Take more, make more! 3 simple steps to breastfeeding success

Start off on the right foot!

Breastfeeding is a beautiful and natural process but often comes with its fair share of bumps in the road.  It takes time to learn how to nurse your baby, bring in and keep your milk supply, and to care for your lactating breasts.  The good news is there are three simple steps you can take to get started on the right foot.

Take more, make more. 3 simple steps to breastfeeding success

Step 1: Feed your baby EARLY.

What does this mean?  Well, two things.  First, start feeding your baby at the breast as soon as you are able after birth.  Second, learn and respond to your baby's hunger cues sooner rather than later.  Need a bit more detail?  No problem!

Breastfeeding and skin-to-skin

The benefits of skin-to-skin bonding have been well documented and include everything from the regulation of the baby's heartbeat to his/her breathing.  It encourages a release of oxytocin in the mother which helps both with uterine healing as well as lactation.  It is comforting for both parent and child and is the obvious way to encourage that baby to take in that first few mouthfuls of colostrum.  Breastfeeding depends on a system of supply and demand so the sooner you start telling your body to make milk by nursing or pumping, the more milk it will make!

Skin to Skin and breastfeeding

How does your baby tell you that she is hungry?

Feeding early can also mean feeding your baby when they first start to show you feeding cues. Rooting, putting their hands to their mouths or faces, looking around, or even tugging at their ears can all indicate that your baby is getting ready for a feed.  Learning your baby's cues can take a little time but once you do, you can respond to baby before they become agitated and begin to cry.  This is important because a calm baby is more likely to latch on well, to feed effectively, and is less likely to swallow large puffs of air which can cause gas pains in their wee tummies!

How does a baby tell you they are hungry

Step 2: Feed your baby OFTEN.

Newborns eat A LOT.  Like... all the time (or so it may feel).  The good news is, that is very normal!  The not so good news is that it can be very tiring for a nursing parent and they WILL need your support or the support of a postpartum doula. If you are planning on breastfeeding, plan ahead to make sure you will have the help you need to heal and rest, too!

The more you take, the more you make!

You may have heard of feeding on demand.  Basically this means feeding your baby whenever they show signs of hunger as opposed to feeding them on a schedule. As we mentioned above breast milk production relies on a system of supply and demand. Feeding your baby as often as he/she wants, especially in the first several weeks of your breastfeeding relationship, is the best way to make sure your baby and your body are working together to get your milk supply sorted out.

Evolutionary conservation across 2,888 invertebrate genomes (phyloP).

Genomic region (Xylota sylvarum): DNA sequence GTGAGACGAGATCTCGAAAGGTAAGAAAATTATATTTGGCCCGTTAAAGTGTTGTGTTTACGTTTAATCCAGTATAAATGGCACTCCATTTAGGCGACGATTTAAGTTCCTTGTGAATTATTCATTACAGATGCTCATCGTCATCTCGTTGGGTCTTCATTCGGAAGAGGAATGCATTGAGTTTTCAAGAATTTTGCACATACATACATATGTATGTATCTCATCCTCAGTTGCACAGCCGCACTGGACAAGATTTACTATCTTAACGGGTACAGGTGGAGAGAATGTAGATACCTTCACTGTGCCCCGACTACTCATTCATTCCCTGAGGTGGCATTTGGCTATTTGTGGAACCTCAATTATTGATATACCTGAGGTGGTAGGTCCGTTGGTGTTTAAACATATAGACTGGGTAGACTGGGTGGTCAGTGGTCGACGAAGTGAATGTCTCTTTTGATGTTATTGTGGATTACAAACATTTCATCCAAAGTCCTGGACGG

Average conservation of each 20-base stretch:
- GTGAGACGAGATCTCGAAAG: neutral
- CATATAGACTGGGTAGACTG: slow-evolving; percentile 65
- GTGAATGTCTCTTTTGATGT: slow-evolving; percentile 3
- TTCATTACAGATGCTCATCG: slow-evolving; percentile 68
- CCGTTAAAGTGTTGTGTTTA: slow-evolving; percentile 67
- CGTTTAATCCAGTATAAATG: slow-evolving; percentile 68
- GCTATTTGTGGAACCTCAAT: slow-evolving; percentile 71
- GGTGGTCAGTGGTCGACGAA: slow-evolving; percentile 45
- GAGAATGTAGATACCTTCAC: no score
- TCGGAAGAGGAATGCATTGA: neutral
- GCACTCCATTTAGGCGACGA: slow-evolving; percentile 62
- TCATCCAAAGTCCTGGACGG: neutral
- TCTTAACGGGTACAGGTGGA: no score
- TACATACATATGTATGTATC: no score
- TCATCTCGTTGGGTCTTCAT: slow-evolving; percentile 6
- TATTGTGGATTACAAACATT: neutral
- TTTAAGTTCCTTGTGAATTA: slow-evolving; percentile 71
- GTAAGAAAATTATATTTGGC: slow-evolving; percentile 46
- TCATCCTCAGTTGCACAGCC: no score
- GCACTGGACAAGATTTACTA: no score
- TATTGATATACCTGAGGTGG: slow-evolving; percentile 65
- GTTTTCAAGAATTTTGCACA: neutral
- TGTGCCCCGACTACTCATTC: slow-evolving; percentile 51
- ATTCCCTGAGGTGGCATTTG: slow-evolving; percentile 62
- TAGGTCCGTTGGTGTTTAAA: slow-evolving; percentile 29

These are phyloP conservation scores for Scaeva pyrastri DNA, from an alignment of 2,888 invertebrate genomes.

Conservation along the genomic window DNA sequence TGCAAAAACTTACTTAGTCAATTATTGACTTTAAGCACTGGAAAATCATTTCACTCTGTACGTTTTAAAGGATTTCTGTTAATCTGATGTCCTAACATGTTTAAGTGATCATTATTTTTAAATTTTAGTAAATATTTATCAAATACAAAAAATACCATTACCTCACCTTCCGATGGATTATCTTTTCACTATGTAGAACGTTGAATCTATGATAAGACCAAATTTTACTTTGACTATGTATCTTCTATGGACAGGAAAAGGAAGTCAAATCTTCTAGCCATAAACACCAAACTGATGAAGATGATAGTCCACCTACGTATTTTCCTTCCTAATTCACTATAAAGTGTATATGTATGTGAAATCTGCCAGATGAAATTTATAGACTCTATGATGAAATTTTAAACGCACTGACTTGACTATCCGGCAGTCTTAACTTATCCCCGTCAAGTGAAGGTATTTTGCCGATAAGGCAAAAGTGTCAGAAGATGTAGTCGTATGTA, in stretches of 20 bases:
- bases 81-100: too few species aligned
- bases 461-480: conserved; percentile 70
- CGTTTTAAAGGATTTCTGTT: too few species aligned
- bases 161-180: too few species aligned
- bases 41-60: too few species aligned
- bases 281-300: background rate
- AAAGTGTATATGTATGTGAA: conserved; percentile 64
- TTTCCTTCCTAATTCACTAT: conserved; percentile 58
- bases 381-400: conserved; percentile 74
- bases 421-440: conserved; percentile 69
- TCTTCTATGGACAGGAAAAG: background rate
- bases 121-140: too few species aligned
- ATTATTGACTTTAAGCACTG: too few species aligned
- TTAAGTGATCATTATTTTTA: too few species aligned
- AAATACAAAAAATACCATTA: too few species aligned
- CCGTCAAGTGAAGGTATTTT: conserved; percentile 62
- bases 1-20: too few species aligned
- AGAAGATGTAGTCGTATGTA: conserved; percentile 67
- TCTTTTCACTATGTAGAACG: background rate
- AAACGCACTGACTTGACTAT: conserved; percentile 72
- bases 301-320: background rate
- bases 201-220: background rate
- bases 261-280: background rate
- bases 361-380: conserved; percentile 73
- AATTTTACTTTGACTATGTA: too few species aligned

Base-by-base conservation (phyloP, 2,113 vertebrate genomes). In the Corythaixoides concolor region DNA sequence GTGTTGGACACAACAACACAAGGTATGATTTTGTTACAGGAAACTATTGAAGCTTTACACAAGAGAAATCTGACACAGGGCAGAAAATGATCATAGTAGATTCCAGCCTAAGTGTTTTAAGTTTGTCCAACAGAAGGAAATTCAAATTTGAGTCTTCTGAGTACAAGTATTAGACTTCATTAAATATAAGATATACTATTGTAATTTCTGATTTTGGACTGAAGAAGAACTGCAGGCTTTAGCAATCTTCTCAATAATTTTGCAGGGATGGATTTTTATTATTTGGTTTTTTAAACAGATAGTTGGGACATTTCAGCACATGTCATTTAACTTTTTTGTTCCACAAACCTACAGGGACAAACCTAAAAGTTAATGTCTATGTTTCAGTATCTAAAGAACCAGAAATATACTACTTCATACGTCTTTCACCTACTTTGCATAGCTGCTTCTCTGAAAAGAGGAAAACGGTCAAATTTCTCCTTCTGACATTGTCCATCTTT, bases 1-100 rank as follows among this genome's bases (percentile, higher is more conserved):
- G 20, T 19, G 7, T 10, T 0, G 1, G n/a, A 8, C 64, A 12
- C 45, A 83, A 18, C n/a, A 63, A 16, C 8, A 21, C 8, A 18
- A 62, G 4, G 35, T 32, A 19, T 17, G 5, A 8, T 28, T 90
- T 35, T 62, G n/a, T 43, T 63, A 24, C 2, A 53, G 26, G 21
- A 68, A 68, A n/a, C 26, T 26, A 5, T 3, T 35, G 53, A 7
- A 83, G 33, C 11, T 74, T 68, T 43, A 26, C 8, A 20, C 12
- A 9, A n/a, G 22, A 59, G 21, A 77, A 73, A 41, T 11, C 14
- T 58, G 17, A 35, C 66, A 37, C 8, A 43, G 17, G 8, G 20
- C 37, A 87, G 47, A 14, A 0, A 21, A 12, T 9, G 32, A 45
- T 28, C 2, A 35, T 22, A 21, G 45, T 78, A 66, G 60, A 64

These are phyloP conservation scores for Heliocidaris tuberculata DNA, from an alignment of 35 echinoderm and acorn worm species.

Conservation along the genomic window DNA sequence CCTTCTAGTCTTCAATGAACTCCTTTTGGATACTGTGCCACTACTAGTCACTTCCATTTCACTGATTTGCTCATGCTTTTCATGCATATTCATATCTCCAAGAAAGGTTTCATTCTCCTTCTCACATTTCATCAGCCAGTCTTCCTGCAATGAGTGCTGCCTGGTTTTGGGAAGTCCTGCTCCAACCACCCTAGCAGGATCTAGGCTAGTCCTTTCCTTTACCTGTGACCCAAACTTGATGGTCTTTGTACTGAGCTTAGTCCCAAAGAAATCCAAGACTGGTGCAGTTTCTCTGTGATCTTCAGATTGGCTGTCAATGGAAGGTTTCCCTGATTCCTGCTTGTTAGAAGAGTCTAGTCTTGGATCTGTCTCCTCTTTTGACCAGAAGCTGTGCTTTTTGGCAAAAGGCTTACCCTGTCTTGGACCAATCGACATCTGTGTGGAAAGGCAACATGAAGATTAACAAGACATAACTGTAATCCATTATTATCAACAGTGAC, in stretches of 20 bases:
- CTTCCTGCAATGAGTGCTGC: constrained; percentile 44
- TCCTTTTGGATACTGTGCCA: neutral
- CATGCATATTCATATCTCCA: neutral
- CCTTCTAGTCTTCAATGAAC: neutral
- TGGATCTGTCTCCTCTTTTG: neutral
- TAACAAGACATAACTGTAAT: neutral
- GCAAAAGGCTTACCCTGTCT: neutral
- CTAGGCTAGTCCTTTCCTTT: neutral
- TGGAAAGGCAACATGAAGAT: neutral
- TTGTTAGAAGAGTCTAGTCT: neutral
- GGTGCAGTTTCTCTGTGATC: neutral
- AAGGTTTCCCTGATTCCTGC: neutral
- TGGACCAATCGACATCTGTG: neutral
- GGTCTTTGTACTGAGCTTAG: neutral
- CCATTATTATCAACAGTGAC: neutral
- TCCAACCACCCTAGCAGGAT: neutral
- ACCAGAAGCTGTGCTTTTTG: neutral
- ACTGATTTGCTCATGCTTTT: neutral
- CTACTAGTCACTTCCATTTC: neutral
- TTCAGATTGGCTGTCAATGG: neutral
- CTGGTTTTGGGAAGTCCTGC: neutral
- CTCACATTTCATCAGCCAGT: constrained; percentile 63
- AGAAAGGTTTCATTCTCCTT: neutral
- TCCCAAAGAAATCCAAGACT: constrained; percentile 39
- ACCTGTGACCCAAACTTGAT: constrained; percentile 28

Step 3: Feed your baby EFFECTIVELY.

So, remember our little mantra "The more you take, the more you make"?  Feeding your baby often is helpful but for the supply and demand system to work your baby needs to be draining as much milk from your breasts as possible every time he/she feeds. 

Photo by   Matt + Steph   2015

Photo by Matt + Steph 2015

Most babies are boob monsters.

Many newborns will happily stay at the breast for hours at a time if you let them.  We would bet some sweet sweet cash that if your baby is doing this, they are not eating the whole time; they are probably "comfort nursing" or "flutter sucking".  In short - the breast is their "happy place" and they just want to hang out and hang on!  

Learning how to tell the difference between a baby who is eating and a baby who is just hanging out will help you:

  • make sure that baby is getting enough to eat
  • establish a strong milk supply
  • take some time for yourself when you need it

How do I know that baby is eating effectively?

An effectively feeding baby has a good latch, a strong and rhythmic suck pattern (suck, suck, swallow), and will *pause* with a nice big chin dip when they swallow.  You can see milk in or on his/her mouth when the latch is broken and generally an actively feeding baby will have open eyes and may be holding on to your breast while he/she feeds.

Planning ahead to make breastfeeding a success

Before baby comes, check your community for resources, lactation consultants, breastfeeding education classes and support groups.  If you find that you have a gap in your support network, consider hiring a postpartum doula.  The physical, emotional, and practical support that a postpartum doula offers can make meeting the goal of feeding EARLY, feeding OFTEN, and feeding EFFECTIVELY a reality.